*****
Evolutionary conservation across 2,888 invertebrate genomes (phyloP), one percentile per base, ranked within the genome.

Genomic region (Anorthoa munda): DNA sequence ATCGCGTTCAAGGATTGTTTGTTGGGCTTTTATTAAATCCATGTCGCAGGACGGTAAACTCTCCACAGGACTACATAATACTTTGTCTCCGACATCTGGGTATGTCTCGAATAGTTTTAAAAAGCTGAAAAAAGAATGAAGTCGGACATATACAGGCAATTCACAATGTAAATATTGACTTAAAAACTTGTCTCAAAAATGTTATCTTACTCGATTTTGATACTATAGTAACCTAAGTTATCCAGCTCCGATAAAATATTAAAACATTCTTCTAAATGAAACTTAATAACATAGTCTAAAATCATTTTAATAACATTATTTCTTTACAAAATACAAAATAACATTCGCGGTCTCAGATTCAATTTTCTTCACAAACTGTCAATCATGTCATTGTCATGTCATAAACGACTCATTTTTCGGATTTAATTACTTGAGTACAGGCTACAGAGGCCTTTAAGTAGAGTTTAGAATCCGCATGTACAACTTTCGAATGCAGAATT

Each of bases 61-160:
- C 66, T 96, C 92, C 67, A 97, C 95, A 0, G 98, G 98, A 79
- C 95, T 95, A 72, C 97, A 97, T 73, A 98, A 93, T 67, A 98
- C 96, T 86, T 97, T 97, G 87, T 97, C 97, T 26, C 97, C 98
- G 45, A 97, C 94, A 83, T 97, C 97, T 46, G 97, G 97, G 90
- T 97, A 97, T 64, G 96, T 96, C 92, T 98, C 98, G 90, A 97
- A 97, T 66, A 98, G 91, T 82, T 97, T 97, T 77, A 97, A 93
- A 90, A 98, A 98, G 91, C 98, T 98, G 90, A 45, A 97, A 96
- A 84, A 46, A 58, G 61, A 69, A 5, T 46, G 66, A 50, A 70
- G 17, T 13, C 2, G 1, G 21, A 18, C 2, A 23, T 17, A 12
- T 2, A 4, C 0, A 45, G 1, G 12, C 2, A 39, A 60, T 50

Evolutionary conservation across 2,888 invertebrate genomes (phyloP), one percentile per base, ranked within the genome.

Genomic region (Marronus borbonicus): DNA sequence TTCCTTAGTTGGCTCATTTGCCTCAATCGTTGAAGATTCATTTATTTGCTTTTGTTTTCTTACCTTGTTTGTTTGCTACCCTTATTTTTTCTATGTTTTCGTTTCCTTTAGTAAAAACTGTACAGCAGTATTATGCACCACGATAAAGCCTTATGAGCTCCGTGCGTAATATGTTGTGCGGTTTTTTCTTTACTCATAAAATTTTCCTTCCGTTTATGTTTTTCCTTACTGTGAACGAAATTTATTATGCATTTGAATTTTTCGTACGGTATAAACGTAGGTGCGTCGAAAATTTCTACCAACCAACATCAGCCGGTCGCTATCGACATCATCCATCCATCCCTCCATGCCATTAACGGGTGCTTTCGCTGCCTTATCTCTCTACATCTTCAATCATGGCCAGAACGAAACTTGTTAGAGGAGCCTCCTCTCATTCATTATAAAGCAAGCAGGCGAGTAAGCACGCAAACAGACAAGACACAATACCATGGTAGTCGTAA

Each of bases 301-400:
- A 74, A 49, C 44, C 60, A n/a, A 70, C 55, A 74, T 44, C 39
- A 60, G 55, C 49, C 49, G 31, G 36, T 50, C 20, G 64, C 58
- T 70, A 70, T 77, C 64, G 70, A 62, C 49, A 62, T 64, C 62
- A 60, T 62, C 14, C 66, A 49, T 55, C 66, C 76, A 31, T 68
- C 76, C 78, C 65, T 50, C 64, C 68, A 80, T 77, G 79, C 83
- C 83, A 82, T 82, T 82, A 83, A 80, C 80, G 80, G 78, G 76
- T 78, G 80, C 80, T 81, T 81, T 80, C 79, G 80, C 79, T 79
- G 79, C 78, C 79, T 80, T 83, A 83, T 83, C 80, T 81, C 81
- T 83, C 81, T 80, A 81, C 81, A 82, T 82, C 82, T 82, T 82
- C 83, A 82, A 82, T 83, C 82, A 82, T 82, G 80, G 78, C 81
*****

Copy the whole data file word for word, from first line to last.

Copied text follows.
Evolutionary conservation across 2,888 invertebrate genomes (phyloP), one percentile per base, ranked within the genome.

Genomic region (Anorthoa munda): DNA sequence ATCGCGTTCAAGGATTGTTTGTTGGGCTTTTATTAAATCCATGTCGCAGGACGGTAAACTCTCCACAGGACTACATAATACTTTGTCTCCGACATCTGGGTATGTCTCGAATAGTTTTAAAAAGCTGAAAAAAGAATGAAGTCGGACATATACAGGCAATTCACAATGTAAATATTGACTTAAAAACTTGTCTCAAAAATGTTATCTTACTCGATTTTGATACTATAGTAACCTAAGTTATCCAGCTCCGATAAAATATTAAAACATTCTTCTAAATGAAACTTAATAACATAGTCTAAAATCATTTTAATAACATTATTTCTTTACAAAATACAAAATAACATTCGCGGTCTCAGATTCAATTTTCTTCACAAACTGTCAATCATGTCATTGTCATGTCATAAACGACTCATTTTTCGGATTTAATTACTTGAGTACAGGCTACAGAGGCCTTTAAGTAGAGTTTAGAATCCGCATGTACAACTTTCGAATGCAGAATT

Each of bases 61-160:
- C 66, T 96, C 92, C 67, A 97, C 95, A 0, G 98, G 98, A 79
- C 95, T 95, A 72, C 97, A 97, T 73, A 98, A 93, T 67, A 98
- C 96, T 86, T 97, T 97, G 87, T 97, C 97, T 26, C 97, C 98
- G 45, A 97, C 94, A 83, T 97, C 97, T 46, G 97, G 97, G 90
- T 97, A 97, T 64, G 96, T 96, C 92, T 98, C 98, G 90, A 97
- A 97, T 66, A 98, G 91, T 82, T 97, T 97, T 77, A 97, A 93
- A 90, A 98, A 98, G 91, C 98, T 98, G 90, A 45, A 97, A 96
- A 84, A 46, A 58, G 61, A 69, A 5, T 46, G 66, A 50, A 70
- G 17, T 13, C 2, G 1, G 21, A 18, C 2, A 23, T 17, A 12
- T 2, A 4, C 0, A 45, G 1, G 12, C 2, A 39, A 60, T 50

Evolutionary conservation across 2,888 invertebrate genomes (phyloP), one percentile per base, ranked within the genome.

Genomic region (Marronus borbonicus): DNA sequence TTCCTTAGTTGGCTCATTTGCCTCAATCGTTGAAGATTCATTTATTTGCTTTTGTTTTCTTACCTTGTTTGTTTGCTACCCTTATTTTTTCTATGTTTTCGTTTCCTTTAGTAAAAACTGTACAGCAGTATTATGCACCACGATAAAGCCTTATGAGCTCCGTGCGTAATATGTTGTGCGGTTTTTTCTTTACTCATAAAATTTTCCTTCCGTTTATGTTTTTCCTTACTGTGAACGAAATTTATTATGCATTTGAATTTTTCGTACGGTATAAACGTAGGTGCGTCGAAAATTTCTACCAACCAACATCAGCCGGTCGCTATCGACATCATCCATCCATCCCTCCATGCCATTAACGGGTGCTTTCGCTGCCTTATCTCTCTACATCTTCAATCATGGCCAGAACGAAACTTGTTAGAGGAGCCTCCTCTCATTCATTATAAAGCAAGCAGGCGAGTAAGCACGCAAACAGACAAGACACAATACCATGGTAGTCGTAA

Each of bases 301-400:
- A 74, A 49, C 44, C 60, A n/a, A 70, C 55, A 74, T 44, C 39
- A 60, G 55, C 49, C 49, G 31, G 36, T 50, C 20, G 64, C 58
- T 70, A 70, T 77, C 64, G 70, A 62, C 49, A 62, T 64, C 62
- A 60, T 62, C 14, C 66, A 49, T 55, C 66, C 76, A 31, T 68
- C 76, C 78, C 65, T 50, C 64, C 68, A 80, T 77, G 79, C 83
- C 83, A 82, T 82, T 82, A 83, A 80, C 80, G 80, G 78, G 76
- T 78, G 80, C 80, T 81, T 81, T 80, C 79, G 80, C 79, T 79
- G 79, C 78, C 79, T 80, T 83, A 83, T 83, C 80, T 81, C 81
- T 83, C 81, T 80, A 81, C 81, A 82, T 82, C 82, T 82, T 82
- C 83, A 82, A 82, T 83, C 82, A 82, T 82, G 80, G 78, C 81